“Sorry Bro,” I said. “I’m going to have to call it.”

“Head back down?” He asked.

“Yep. Think it’s best.” I said.

My Brother – Abel McBride – back down at the Half Way Plateau as the sun starts to rise. Ben Nevis, May 2018

Valuable Lessons Learnt

“There was no regret about not making the summit”

He was glad I’d called it a day. He was trying not to make the decision for me but, looking at my condition, he had been getting close. He was full of encouragement reminding me how far we’d got. As we descended he was constantly checking everything was ok. Back down in the gully around 5am we met the first of the morning ascenders and soon we were passing the unbroken queue of trekkers that is the working day on Ben Nevis. We were back at camp around 7am. I climbed into my tent and drifted off to sleep reflecting on a night well spent. There was no regret about not making the summit considering the beauty of the surroundings, the sense of achievement at what we did cover and the valuable lessons learnt.

Back down to climb another day just above Glen Nevis. Ben Nevis, May 2018
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Adventure Life and Wellbeing Mountaineering Pictures Travel Trekking

When A Dream Becomes Real

When I was really young I used to climb the stairs and say I was climbing a mountain. Later, when the snow landed, I’d sometimes stand on the hills in Queens Park in the South Side of Glasgow and pretend I was high on the snow covered mountains. Shortly after sunrise on 29th October 2017 I had to admit that I couldn’t keep pushing for the summit of Mera Peak and turned back to start my descent. I took the picture below capturing Everest and some of the highest mountains in the world glowing in the sunrise. At 20,446ft (6,140m) it’s the highest picture I’ve ever taken and, standing in the snow high up in the Himalayas, it captured a moment of my actual dreams.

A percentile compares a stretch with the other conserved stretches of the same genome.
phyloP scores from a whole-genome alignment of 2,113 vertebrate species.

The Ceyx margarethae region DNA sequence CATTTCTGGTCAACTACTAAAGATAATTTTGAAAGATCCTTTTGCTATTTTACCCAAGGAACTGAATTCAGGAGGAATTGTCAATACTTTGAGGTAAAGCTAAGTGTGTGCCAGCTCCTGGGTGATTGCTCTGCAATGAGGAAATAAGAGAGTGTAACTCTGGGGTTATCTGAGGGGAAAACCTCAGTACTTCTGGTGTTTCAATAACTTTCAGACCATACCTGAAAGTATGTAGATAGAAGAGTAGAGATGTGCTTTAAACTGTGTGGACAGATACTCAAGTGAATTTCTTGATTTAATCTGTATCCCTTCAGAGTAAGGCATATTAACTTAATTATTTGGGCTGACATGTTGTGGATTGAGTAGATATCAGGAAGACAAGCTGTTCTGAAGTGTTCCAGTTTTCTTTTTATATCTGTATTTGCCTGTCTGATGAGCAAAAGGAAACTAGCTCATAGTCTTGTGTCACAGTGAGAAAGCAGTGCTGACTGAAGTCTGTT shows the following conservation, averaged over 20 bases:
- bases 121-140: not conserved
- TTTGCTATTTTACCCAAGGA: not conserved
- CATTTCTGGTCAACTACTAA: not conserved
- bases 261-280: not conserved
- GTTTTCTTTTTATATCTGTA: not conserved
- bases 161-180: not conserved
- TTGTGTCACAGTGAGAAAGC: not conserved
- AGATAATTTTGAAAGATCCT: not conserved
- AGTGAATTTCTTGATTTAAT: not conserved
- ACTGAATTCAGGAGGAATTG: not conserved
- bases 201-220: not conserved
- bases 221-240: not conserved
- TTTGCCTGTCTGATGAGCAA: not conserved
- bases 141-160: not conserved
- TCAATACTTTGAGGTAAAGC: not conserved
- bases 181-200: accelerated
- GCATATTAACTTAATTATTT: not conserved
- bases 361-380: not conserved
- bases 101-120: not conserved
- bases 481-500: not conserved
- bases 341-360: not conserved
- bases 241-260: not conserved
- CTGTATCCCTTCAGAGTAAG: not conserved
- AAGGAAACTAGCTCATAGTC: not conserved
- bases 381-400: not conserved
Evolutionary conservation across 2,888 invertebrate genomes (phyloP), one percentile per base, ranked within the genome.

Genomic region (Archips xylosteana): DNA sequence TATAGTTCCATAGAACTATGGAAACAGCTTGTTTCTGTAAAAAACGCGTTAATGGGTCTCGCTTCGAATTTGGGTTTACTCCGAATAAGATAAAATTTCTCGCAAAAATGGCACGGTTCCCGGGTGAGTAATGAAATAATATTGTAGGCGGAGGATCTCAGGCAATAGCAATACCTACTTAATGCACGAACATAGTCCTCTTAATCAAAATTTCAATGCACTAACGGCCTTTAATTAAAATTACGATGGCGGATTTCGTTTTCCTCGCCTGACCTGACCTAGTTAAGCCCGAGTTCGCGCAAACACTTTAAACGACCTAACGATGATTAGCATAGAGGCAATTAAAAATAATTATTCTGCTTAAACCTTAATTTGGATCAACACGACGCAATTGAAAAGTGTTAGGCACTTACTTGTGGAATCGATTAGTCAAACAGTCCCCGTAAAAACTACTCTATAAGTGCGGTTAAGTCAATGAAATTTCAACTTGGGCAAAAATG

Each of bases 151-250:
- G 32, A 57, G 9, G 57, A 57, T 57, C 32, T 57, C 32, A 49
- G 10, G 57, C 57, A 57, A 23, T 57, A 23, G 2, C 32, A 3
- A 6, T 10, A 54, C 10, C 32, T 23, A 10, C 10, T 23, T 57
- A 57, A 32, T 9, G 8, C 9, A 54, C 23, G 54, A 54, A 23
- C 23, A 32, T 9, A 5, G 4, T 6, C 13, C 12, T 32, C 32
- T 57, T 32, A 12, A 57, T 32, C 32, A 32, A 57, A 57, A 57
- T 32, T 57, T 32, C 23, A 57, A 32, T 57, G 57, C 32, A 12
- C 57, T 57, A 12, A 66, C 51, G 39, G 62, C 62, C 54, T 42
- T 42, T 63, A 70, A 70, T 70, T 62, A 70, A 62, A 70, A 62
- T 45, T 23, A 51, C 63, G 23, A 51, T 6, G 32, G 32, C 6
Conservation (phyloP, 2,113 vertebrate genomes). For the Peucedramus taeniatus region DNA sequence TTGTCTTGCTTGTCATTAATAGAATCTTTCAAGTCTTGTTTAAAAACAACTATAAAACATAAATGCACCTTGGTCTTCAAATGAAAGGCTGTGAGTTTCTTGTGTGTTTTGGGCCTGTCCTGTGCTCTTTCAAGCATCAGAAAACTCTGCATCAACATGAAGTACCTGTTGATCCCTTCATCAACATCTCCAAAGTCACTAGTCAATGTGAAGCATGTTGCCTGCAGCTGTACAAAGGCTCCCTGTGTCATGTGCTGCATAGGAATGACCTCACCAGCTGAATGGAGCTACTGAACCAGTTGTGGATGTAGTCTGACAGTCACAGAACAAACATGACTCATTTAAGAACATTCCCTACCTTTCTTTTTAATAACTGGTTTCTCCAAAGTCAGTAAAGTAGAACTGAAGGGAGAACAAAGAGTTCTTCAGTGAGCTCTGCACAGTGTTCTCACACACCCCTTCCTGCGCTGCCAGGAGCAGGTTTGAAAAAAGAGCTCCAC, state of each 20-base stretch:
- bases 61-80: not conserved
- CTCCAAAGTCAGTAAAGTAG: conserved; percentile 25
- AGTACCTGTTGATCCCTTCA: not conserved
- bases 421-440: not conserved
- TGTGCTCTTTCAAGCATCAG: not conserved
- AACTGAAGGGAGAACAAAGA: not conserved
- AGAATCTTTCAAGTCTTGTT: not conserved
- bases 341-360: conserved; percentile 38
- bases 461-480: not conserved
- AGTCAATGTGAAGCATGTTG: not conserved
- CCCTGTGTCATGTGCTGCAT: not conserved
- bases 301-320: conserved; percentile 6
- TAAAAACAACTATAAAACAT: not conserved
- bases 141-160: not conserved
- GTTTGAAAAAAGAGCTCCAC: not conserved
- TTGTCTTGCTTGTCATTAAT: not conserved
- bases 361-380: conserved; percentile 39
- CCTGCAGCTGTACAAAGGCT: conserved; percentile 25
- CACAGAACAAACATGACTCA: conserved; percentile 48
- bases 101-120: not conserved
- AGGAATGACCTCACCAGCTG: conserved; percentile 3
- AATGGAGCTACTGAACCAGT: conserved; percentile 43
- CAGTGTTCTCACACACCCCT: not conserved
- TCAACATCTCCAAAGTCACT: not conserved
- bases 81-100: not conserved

Everest in the distance from 20,446ft (6140m) AMS Mera Peak Trek 2017 The highest and one of the most beautiful pictures I have taken.
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Life and Wellbeing Mountaineering Travel Trekking

High Tea

If you’ve ever drunk a flask of tea to pass the time of an evening, chances are you’ve climbed a mountain, camped out or trekked a wild trail.

Mint Tea with honey

Drinking a flask of tea on a school night is a habit I’ve brought home from the Tea Houses and tents of Nepal and the African Camps on Kilimanjaro or the route to Mount Toubkal. Though it tends to be coffee when I’m climbing in Scotland, a flask with a hot brew is always with me when I’m out in winter.

Lemon, Honey/Lemon or Honey/Lemon/Ginger, whatever the flavour of tea served up by the Sherpas in Nepal, it was always welcome and often a life saver. On Kilimanjaro it was actually mostly hot chocolate that we tended to drink as we snacked on popcorn at the end of each day’s trekking. My favourite was the Mint Tea shared with the Berber People among the High Atlas Mountains in Morocco.

A cup of Lemon Tea served by Sherpas whilst camped on the Mera La at 5,300m on the way to Mera Peak Oct 2017 (Still taken from the video Mera Peak by Abel M)

Read my post How To Stay Hydrated In The Mountains for more on tea and other drinks.

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Humour Life and Wellbeing Mountaineering Travel Trekking

Nepali Flat

Sometimes you have to search deep inside yourself, move past all the doubt and self loathing and in there somewhere you will find your spirit. That naïve and powerful thing of playfulness and adventure that always knew that everything is possible. And you have to nurture it and believe in it because so much is possible when you come to realize how much it believes in you.